On the August Bank Holiday, 50 years ago, a massive operation was undertaken to open a giant umbrella over what was to become Oxford Circus tube station.

It took the whole bank holiday weekend to open the umbrella, for this was no flimsy device to protect ladies hair, but something so vast that it that would put even a bankers golfing brolly to shame.

This was part of the Victoria Line construction, and it was a steel structure designed to sit on top of Oxford Circus so that road traffic could drive over, while a new ticket hall was dug below.

Obviously there had been a tube station at Oxford Circus before, serving the Bakerloo and Central Lines, but that sat on the South-Eastern side of the street. In preparation for the arrival of the Victoria Line, a new ticket hall was needed, and it was decided to put it right underneath Oxford Circus itself

In just 65 hours, they were able to seal off the road junction, and in a manner that would have a modern day building contractor gasp in horror, erected largely by hand a cage made from 245 pieces of prefabricated steel over the road and then placed the concrete roadway on top.

Those deck plates rested on concrete piles driven down into the ground up to 73 feet deep — and had to be designed not to interfere with the subsequent ticket hall works later on.

A fascinating 3 minute video of the construction is on the BBC website, or via the BFI. Do look out for the total lack of protective clothing, or hard hats, and the copious use of cigarettes while working. Oh, and a predecessor to your correspondent standing there with a camera.

A slightly shorter YouTube extract from the BFI is below, but click on the BBC link above for the full length version.

They started at 1:30pm on the Saturday and finished the structural work at 12:15pm on the Monday. After installing road signs, traffic lights and the like, road traffic resumed at 6:30am on the Tuesday.

The umbrella in place, they were able to excavate out the soil underneath, and expose the maze of pipes and sewers that were to be diverted around the new ticket hall.

The massive Maryleone Sewer was diverted to the north of the ticket hall, partially through the basements of the buildings there.

Over the next five and a half years, the umbrella remained in place, although some of the road was removed at night to allow deliveries to the work site underneath. An extension to the umbrella eastwards also took place in the August bank holiday of 1966 to allow the connecting tunnels to be dug linking the old and new ticket halls.

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A classic Pathe news clip of the removal of the Umbrella four years later during the Easter weekend of 1968 is here — however I have no idea what the last 2 seconds of the clip are about.

The new ticket hall opened on the 29th September 1968, even though the Victoria Line itself didn’t call there until the following March.

Incidentally, Oxford Circus was never supposed to be an interchange for the Victoria Line. What was known as “Route 8″ in the 1946 London Railway Committee Report preferred Bond Street, but this was later changed to Oxford Circus because it was felt that more passengers could be encouraged to use it outside the rush-hour peaks.

The choice of Oxford Circus sadly also killed off a proposal to build “Route 8C” with tunnels large enough for mainline trains, as there simply wasn’t enough space at that station to squeeze such large tunnels between the Bakerloo and Central Lines.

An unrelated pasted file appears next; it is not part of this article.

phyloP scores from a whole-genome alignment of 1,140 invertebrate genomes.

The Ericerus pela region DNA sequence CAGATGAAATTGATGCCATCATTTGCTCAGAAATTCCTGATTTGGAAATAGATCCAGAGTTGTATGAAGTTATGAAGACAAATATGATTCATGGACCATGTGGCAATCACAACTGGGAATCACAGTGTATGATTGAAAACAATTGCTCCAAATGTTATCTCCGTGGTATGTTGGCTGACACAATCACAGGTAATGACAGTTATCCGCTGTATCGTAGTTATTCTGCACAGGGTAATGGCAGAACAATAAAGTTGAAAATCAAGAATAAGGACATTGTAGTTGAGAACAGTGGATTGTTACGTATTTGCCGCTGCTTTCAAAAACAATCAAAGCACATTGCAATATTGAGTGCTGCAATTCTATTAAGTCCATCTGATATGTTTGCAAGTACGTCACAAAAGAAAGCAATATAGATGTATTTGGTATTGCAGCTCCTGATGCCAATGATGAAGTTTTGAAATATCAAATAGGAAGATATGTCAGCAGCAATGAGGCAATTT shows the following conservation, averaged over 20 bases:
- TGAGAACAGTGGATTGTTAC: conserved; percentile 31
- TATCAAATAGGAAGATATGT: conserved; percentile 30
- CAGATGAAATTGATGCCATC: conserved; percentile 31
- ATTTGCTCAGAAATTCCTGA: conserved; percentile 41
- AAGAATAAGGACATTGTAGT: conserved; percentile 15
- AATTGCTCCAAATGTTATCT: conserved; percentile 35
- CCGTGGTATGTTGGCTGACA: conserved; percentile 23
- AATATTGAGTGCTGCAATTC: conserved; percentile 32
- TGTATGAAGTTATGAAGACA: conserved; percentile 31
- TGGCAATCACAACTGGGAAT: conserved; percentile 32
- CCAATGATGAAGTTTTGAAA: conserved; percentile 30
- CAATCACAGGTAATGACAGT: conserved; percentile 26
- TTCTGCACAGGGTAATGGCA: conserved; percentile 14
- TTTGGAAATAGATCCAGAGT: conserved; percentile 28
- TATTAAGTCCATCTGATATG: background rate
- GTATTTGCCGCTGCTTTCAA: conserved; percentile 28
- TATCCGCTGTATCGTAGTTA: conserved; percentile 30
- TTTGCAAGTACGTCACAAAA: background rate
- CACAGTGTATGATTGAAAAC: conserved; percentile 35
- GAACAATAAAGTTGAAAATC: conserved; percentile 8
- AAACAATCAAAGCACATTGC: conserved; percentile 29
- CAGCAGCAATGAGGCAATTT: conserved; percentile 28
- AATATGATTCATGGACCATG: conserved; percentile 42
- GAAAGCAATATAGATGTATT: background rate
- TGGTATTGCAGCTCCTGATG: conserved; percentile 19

Had they stuck to Bond Street as the interchange, we could have had the first “Crossrail” sized service built back in the 1960s. Such are the whims of fate.

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10 Comments

  1. The real tragedy is that they did not take the opportunity to pedestrianise Oxford Street and Regent Street

    • IanVisits

      That they had to go to so much effort to keep the road traffic flowing shows how difficult it would have been then (and today) to divert road traffic onto side streets elsewhere and pedestrianise the two roads in question.

  2. Graham Tanner

    Interesting to note that it was the Bank Holiday weekend … and (according to the film) it all re-opened again on *Tuesday 6th August* … I’ve just checked the calendar for 1963, and 6th Aug *was* a Tuesday. And the same source lists the ‘Summer Bank Holiday’ as being Monday 5th August.

    So, maybe it wasn’t 50 years ago this weekend, maybe we should have been remembering this event a few weeks ago.

    • IanVisits

      I double checked that – as I noticed the date as well, but this showed the Bank Holiday at the end of the month where we usually expect it.

      It’s still “the August Bank Holiday”, so the article is still appropriate, but I’ll edit the text slightly.

  3. Ian N

    The last two seconds of the Pathe video were for the “C-Skate” of course!!! http://www.britishpathe.com/video/c-skate/query/68+33 … guess that wasn’t as successful as they thought it would be.

    Personally I am fascinated that it looks like 60s Oxford St was a massive 4-lanes-in-one-direction superhighway! Thank goodness that got undone at some point and we’re not left to dodge that when wandering to Selfridges.

  4. 50 years later, of course, London’s actual first main line-diameter cross-London tube line refuses to call at Oxford Circus, and instead has an interchange at Bond Street…

    • IanVisits

      And does so for a very good reason — Oxford Circus could never cope with the crowds.

    • I know! Whatever happened to ‘encouraging more passengers to use it’, eh?

  5. sharp

    Something very similar will be built over the existing Tottenham court road station in 2015 to allow it to be demolished and rebuilt into the new ticket hall currently under construction.

  6. Matt

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